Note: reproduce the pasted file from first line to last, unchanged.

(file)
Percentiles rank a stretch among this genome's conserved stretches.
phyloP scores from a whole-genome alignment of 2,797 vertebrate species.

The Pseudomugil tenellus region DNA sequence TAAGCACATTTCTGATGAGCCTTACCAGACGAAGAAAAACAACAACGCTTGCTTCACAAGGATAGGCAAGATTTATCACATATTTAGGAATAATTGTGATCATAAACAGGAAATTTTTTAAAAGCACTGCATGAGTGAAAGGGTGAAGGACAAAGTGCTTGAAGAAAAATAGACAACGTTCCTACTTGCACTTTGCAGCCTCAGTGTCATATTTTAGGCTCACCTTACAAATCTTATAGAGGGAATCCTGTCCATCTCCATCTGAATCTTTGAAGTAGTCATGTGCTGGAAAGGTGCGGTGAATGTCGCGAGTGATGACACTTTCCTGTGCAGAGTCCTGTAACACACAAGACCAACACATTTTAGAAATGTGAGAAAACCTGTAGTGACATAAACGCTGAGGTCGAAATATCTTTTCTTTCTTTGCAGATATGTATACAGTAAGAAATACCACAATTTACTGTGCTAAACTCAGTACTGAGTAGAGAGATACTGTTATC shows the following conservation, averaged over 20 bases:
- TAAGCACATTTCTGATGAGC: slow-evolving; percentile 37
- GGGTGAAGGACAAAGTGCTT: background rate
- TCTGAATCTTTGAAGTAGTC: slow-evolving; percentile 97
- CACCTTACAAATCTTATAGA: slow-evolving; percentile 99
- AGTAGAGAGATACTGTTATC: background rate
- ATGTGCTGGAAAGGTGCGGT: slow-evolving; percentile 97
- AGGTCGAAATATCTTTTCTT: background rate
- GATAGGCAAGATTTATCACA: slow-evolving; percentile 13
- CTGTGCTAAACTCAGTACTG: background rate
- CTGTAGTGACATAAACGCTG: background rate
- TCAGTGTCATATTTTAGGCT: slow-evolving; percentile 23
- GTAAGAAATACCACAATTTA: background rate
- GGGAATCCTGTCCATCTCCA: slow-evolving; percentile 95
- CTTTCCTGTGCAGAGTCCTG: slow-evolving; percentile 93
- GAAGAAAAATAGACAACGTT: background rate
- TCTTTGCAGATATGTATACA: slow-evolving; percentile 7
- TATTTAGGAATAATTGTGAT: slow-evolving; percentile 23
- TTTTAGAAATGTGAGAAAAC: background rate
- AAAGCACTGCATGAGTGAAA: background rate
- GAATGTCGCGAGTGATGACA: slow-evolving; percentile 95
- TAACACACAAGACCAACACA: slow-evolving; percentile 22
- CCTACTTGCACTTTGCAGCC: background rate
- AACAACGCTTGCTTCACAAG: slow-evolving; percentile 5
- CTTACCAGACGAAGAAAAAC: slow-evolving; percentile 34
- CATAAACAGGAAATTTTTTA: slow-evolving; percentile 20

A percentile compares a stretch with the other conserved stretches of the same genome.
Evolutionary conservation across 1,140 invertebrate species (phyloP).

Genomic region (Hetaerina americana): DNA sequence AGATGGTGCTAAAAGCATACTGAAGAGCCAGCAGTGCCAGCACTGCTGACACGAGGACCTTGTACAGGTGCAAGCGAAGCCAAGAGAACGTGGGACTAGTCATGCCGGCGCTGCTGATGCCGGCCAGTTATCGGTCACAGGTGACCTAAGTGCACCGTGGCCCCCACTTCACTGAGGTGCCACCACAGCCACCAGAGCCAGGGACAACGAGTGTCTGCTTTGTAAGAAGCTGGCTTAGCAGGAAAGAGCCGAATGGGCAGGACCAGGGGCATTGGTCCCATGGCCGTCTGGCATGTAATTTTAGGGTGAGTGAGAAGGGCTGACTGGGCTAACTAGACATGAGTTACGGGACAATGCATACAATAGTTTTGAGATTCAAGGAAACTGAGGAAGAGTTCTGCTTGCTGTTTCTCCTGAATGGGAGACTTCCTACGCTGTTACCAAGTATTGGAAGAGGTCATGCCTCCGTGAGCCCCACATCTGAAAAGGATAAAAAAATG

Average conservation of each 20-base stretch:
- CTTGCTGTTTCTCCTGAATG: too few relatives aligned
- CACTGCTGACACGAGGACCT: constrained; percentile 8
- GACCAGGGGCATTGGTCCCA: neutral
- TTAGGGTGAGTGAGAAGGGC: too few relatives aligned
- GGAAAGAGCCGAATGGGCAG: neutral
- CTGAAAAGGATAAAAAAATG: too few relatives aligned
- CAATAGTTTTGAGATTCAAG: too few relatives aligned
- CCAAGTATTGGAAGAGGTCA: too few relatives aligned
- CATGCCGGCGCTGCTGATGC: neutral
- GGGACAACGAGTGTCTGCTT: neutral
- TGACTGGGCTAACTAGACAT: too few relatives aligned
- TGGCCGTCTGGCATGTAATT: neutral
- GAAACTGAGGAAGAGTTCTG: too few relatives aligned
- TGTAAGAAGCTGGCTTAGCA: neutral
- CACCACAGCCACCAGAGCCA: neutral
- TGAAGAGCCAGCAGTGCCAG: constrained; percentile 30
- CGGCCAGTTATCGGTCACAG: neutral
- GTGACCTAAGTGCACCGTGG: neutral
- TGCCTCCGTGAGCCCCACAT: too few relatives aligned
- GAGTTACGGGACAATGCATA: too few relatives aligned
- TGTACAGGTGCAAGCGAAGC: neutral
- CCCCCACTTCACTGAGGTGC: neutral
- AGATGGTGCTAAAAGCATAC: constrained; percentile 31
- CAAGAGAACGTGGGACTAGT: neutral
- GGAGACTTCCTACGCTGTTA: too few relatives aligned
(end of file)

Percentiles rank a stretch among this genome's conserved stretches.
phyloP scores from a whole-genome alignment of 2,797 vertebrate species.

The Pseudomugil tenellus region DNA sequence TAAGCACATTTCTGATGAGCCTTACCAGACGAAGAAAAACAACAACGCTTGCTTCACAAGGATAGGCAAGATTTATCACATATTTAGGAATAATTGTGATCATAAACAGGAAATTTTTTAAAAGCACTGCATGAGTGAAAGGGTGAAGGACAAAGTGCTTGAAGAAAAATAGACAACGTTCCTACTTGCACTTTGCAGCCTCAGTGTCATATTTTAGGCTCACCTTACAAATCTTATAGAGGGAATCCTGTCCATCTCCATCTGAATCTTTGAAGTAGTCATGTGCTGGAAAGGTGCGGTGAATGTCGCGAGTGATGACACTTTCCTGTGCAGAGTCCTGTAACACACAAGACCAACACATTTTAGAAATGTGAGAAAACCTGTAGTGACATAAACGCTGAGGTCGAAATATCTTTTCTTTCTTTGCAGATATGTATACAGTAAGAAATACCACAATTTACTGTGCTAAACTCAGTACTGAGTAGAGAGATACTGTTATC shows the following conservation, averaged over 20 bases:
- TAAGCACATTTCTGATGAGC: slow-evolving; percentile 37
- GGGTGAAGGACAAAGTGCTT: background rate
- TCTGAATCTTTGAAGTAGTC: slow-evolving; percentile 97
- CACCTTACAAATCTTATAGA: slow-evolving; percentile 99
- AGTAGAGAGATACTGTTATC: background rate
- ATGTGCTGGAAAGGTGCGGT: slow-evolving; percentile 97
- AGGTCGAAATATCTTTTCTT: background rate
- GATAGGCAAGATTTATCACA: slow-evolving; percentile 13
- CTGTGCTAAACTCAGTACTG: background rate
- CTGTAGTGACATAAACGCTG: background rate
- TCAGTGTCATATTTTAGGCT: slow-evolving; percentile 23
- GTAAGAAATACCACAATTTA: background rate
- GGGAATCCTGTCCATCTCCA: slow-evolving; percentile 95
- CTTTCCTGTGCAGAGTCCTG: slow-evolving; percentile 93
- GAAGAAAAATAGACAACGTT: background rate
- TCTTTGCAGATATGTATACA: slow-evolving; percentile 7
- TATTTAGGAATAATTGTGAT: slow-evolving; percentile 23
- TTTTAGAAATGTGAGAAAAC: background rate
- AAAGCACTGCATGAGTGAAA: background rate
- GAATGTCGCGAGTGATGACA: slow-evolving; percentile 95
- TAACACACAAGACCAACACA: slow-evolving; percentile 22
- CCTACTTGCACTTTGCAGCC: background rate
- AACAACGCTTGCTTCACAAG: slow-evolving; percentile 5
- CTTACCAGACGAAGAAAAAC: slow-evolving; percentile 34
- CATAAACAGGAAATTTTTTA: slow-evolving; percentile 20

A percentile compares a stretch with the other conserved stretches of the same genome.
Evolutionary conservation across 1,140 invertebrate species (phyloP).

Genomic region (Hetaerina americana): DNA sequence AGATGGTGCTAAAAGCATACTGAAGAGCCAGCAGTGCCAGCACTGCTGACACGAGGACCTTGTACAGGTGCAAGCGAAGCCAAGAGAACGTGGGACTAGTCATGCCGGCGCTGCTGATGCCGGCCAGTTATCGGTCACAGGTGACCTAAGTGCACCGTGGCCCCCACTTCACTGAGGTGCCACCACAGCCACCAGAGCCAGGGACAACGAGTGTCTGCTTTGTAAGAAGCTGGCTTAGCAGGAAAGAGCCGAATGGGCAGGACCAGGGGCATTGGTCCCATGGCCGTCTGGCATGTAATTTTAGGGTGAGTGAGAAGGGCTGACTGGGCTAACTAGACATGAGTTACGGGACAATGCATACAATAGTTTTGAGATTCAAGGAAACTGAGGAAGAGTTCTGCTTGCTGTTTCTCCTGAATGGGAGACTTCCTACGCTGTTACCAAGTATTGGAAGAGGTCATGCCTCCGTGAGCCCCACATCTGAAAAGGATAAAAAAATG

Average conservation of each 20-base stretch:
- CTTGCTGTTTCTCCTGAATG: too few relatives aligned
- CACTGCTGACACGAGGACCT: constrained; percentile 8
- GACCAGGGGCATTGGTCCCA: neutral
- TTAGGGTGAGTGAGAAGGGC: too few relatives aligned
- GGAAAGAGCCGAATGGGCAG: neutral
- CTGAAAAGGATAAAAAAATG: too few relatives aligned
- CAATAGTTTTGAGATTCAAG: too few relatives aligned
- CCAAGTATTGGAAGAGGTCA: too few relatives aligned
- CATGCCGGCGCTGCTGATGC: neutral
- GGGACAACGAGTGTCTGCTT: neutral
- TGACTGGGCTAACTAGACAT: too few relatives aligned
- TGGCCGTCTGGCATGTAATT: neutral
- GAAACTGAGGAAGAGTTCTG: too few relatives aligned
- TGTAAGAAGCTGGCTTAGCA: neutral
- CACCACAGCCACCAGAGCCA: neutral
- TGAAGAGCCAGCAGTGCCAG: constrained; percentile 30
- CGGCCAGTTATCGGTCACAG: neutral
- GTGACCTAAGTGCACCGTGG: neutral
- TGCCTCCGTGAGCCCCACAT: too few relatives aligned
- GAGTTACGGGACAATGCATA: too few relatives aligned
- TGTACAGGTGCAAGCGAAGC: neutral
- CCCCCACTTCACTGAGGTGC: neutral
- AGATGGTGCTAAAAGCATAC: constrained; percentile 31
- CAAGAGAACGTGGGACTAGT: neutral
- GGAGACTTCCTACGCTGTTA: too few relatives aligned